select.select and socket.setblocking

Grant Edwards grante at visi.com
Wed Dec 31 17:28:30 CET 2008


On 2008-12-31, Francesco Bochicchio <bockman at virgilio.it> wrote:
> Grant Edwards ha scritto:
>> On 2008-12-30, Francesco Bochicchio <bockman at virgilio.it> wrote:
>> 
>>> 3. AFAIK (sorry, I feel acronym-ly today ;), there is no difference in 
>>> select between blocking and non-blocking mode. The difference is in the
>>> recv (again, assuming that you use TCP as protocol, that is AF_INET, 
>>> SOCK_STREAM), which in the blocking case would wait to receive all the 
>>> bytes that you requested,
>> 
>> No, in blocking mode it will wait to receive _some_ data (1 or
>> more bytes).  The "requested" amount is strictly an upper
>> limit: recv won't return more than the requested number of
>> bytes, but it might return less.
>
> Uhm. In my experience, with TCP protocol recv only returned less than 
> the required bytes if the remote end disconnects.

I've no idea how you got recv() to behave that way, because
I've never seen it do that.  Take a look at the echo
client/server examples at http://docs.python.org/library/socket.html.

If recv worked the way you claimed it did, those programs
wouldn't work -- they would deadlock.  But, that example does
work.

In that example, the server program calls recv(1024), and yet
it returns 12 bytes.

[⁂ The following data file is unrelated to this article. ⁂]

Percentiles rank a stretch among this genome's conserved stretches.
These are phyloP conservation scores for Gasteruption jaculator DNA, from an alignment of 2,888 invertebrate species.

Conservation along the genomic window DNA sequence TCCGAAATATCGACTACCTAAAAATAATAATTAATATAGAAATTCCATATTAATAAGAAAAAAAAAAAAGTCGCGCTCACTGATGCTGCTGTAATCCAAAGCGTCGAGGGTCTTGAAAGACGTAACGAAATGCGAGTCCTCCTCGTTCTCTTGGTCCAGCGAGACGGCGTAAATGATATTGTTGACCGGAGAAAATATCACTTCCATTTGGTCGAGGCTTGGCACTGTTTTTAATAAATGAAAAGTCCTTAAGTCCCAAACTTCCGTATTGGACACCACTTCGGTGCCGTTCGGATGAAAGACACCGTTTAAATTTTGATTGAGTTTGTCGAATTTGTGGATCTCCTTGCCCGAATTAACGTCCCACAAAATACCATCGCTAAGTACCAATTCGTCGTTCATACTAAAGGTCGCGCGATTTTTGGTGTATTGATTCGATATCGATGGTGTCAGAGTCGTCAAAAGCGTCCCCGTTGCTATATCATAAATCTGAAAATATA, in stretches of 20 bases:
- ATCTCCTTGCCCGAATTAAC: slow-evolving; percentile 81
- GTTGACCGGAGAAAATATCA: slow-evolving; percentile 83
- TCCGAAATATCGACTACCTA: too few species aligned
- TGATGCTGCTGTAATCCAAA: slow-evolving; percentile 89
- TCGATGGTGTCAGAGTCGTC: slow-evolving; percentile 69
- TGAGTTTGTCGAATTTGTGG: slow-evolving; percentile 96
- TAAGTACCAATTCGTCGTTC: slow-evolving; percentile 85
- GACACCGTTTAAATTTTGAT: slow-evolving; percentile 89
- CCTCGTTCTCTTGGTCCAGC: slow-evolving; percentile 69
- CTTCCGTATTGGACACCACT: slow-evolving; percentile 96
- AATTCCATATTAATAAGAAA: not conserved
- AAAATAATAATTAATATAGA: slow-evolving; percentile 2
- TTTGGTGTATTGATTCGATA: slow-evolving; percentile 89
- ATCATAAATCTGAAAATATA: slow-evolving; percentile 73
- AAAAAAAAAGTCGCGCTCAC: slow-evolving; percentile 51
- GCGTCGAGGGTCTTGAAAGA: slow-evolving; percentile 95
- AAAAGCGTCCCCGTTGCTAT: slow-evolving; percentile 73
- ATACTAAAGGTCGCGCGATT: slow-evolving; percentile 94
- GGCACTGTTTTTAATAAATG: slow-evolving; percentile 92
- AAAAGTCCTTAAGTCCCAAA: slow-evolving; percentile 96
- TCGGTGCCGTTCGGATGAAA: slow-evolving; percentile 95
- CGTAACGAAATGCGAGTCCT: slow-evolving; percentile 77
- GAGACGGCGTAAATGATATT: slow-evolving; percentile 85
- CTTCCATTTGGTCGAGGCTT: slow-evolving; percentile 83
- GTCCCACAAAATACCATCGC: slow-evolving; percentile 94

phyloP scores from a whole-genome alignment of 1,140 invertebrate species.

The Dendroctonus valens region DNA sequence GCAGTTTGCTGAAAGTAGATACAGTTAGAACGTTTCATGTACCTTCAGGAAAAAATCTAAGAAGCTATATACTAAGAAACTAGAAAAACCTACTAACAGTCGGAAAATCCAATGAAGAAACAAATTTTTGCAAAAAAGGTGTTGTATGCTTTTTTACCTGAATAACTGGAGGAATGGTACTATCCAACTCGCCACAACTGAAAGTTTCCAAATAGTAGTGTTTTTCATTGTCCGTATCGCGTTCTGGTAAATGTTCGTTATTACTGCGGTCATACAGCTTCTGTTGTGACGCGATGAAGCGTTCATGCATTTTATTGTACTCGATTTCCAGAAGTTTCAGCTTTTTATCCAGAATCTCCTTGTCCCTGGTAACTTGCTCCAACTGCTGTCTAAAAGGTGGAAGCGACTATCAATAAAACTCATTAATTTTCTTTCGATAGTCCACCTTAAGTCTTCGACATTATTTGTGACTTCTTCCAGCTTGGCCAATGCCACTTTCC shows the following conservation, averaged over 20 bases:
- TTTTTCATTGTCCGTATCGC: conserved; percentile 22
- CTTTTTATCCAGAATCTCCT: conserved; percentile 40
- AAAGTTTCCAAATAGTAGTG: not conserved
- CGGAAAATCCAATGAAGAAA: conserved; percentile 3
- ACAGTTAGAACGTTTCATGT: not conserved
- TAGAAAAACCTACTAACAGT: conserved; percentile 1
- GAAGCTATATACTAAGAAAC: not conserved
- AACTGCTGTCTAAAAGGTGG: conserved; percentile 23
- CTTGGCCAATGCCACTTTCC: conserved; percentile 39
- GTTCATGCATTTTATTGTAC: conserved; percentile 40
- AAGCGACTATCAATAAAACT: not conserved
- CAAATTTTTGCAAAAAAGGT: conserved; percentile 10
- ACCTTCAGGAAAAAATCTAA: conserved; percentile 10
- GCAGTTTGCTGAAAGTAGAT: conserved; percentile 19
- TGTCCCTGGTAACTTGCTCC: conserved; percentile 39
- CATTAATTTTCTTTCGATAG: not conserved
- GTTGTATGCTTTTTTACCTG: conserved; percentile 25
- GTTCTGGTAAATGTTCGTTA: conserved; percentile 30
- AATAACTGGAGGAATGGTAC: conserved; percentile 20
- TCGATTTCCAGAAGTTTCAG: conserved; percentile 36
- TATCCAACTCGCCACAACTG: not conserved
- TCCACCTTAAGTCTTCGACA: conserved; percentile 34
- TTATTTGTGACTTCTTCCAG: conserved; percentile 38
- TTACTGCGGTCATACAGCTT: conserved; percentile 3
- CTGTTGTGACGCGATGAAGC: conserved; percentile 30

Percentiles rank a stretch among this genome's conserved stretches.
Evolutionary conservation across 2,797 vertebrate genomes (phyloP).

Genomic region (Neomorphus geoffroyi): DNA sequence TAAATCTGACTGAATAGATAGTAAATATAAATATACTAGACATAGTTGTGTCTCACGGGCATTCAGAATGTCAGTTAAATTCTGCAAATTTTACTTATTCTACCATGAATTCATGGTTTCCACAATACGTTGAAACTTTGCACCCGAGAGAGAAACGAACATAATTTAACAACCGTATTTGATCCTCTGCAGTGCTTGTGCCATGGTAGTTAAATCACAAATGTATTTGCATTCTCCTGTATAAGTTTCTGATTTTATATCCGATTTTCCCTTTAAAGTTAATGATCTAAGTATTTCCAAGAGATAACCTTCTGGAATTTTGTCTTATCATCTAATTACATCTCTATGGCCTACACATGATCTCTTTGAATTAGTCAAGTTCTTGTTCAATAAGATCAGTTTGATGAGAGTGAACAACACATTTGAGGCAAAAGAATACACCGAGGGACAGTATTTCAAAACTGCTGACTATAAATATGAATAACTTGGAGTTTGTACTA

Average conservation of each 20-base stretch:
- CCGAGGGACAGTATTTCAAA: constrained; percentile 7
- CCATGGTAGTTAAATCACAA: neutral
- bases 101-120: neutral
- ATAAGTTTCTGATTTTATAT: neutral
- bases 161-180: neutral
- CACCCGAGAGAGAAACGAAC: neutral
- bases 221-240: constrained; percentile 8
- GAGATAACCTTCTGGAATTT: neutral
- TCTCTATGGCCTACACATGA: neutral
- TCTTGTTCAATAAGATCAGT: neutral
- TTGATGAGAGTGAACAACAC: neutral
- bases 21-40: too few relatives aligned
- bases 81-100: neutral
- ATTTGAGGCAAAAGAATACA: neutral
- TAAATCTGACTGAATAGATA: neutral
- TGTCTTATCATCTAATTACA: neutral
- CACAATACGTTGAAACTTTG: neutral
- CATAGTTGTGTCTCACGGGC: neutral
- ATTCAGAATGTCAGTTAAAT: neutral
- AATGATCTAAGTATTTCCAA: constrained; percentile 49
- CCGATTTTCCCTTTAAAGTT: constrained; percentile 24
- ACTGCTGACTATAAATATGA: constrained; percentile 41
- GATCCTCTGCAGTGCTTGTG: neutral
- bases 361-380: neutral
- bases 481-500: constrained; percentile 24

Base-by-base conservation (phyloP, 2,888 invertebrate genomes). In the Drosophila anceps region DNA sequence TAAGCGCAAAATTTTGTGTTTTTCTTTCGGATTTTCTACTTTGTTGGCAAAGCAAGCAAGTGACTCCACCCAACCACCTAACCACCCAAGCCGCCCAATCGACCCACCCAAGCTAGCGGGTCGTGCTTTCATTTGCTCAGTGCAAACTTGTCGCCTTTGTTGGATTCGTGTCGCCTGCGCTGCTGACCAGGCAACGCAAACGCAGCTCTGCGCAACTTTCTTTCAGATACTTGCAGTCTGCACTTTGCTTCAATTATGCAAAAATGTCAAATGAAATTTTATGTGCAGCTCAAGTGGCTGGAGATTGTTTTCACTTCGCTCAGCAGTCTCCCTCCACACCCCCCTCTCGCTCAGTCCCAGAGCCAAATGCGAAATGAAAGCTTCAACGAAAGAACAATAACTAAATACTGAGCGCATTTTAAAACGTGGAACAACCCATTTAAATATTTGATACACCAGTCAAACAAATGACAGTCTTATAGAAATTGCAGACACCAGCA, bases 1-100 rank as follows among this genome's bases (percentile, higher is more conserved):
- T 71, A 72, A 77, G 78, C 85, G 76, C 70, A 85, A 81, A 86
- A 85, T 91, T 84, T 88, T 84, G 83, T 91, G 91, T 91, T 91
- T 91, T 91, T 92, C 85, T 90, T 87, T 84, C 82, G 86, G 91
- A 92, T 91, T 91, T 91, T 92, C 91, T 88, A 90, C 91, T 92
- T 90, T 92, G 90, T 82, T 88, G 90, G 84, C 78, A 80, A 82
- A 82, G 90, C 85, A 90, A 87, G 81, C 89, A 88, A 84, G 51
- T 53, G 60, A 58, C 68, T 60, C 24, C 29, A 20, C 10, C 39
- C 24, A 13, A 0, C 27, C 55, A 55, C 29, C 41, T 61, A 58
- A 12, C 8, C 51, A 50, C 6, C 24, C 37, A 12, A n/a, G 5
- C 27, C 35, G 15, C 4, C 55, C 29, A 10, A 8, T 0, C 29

The manual page for recv() specifically states that the "len"
parameter is a maximum:

   The maximum amount of data to be received at once is specified
   by bufsize. See the Unix manual page recv(2) for the meaning of
   the optional argument flags; it defaults to zero.

   Note: For best match with hardware and network realities, the value
         of bufsize should be a relatively small power of 2, for
         example, 4096.

The Linux man page for recv() also says len is the length of
the receive buffer and is an upper limit on the number of bytes
to read.

Can you post an example program that exhibits the behavior you
describe?


> [...]

> What I usually do, when I cannot block is:
>
> - use socket in blocking mode
> - do a select with a very small timeout and do a recv only if the select 
> returns with input events
> - (with TCP) do a recv for the exact amount of bytes that I expect ( 
> this mean having a user protocol that carries the message size in the 
> header, but this is usually the case ).
>
> This usually worked for me.

Yes that will usually (almost always) work.  But, IIRC, there
are theoretically situraitons where something happens after
select returns and before you call recv() that could cause
recv() to block.

-- 
Grant Edwards




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